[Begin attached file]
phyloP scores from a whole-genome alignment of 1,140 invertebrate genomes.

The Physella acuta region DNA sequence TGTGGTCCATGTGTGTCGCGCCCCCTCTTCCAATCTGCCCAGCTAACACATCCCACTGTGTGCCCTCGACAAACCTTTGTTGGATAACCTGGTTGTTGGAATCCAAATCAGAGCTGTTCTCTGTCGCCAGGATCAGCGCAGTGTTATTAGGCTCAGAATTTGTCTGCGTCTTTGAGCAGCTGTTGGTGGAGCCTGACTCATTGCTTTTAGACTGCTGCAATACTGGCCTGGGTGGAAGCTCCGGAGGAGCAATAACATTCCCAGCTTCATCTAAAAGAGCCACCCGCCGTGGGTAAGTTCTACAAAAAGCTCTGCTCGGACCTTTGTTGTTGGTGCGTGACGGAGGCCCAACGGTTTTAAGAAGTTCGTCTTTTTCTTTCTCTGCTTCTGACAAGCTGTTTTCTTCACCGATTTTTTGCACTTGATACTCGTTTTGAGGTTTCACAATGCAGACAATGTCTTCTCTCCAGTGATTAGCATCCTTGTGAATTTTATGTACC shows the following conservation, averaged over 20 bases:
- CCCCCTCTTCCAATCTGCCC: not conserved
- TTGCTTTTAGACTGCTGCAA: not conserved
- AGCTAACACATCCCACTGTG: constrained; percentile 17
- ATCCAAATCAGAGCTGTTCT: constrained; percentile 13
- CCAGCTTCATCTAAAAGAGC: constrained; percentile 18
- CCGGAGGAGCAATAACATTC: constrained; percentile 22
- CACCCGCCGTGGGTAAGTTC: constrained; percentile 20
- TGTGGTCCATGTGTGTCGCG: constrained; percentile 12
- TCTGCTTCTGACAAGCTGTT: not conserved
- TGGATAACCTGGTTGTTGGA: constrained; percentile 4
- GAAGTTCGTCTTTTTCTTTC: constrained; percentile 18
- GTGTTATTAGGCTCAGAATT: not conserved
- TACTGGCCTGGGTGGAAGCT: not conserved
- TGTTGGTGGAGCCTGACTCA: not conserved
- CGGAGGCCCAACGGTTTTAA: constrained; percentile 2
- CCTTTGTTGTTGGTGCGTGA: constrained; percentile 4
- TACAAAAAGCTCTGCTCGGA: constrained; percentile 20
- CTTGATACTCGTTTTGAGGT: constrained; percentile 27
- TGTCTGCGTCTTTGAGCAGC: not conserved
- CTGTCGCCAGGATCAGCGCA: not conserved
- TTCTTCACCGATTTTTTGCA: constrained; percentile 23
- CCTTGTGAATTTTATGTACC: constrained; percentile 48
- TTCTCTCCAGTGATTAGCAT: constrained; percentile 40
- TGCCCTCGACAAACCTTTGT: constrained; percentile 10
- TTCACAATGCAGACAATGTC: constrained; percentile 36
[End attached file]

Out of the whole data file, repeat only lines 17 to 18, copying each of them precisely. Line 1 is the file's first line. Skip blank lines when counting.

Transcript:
- CGGAGGCCCAACGGTTTTAA: constrained; percentile 2
- CCTTTGTTGTTGGTGCGTGA: constrained; percentile 4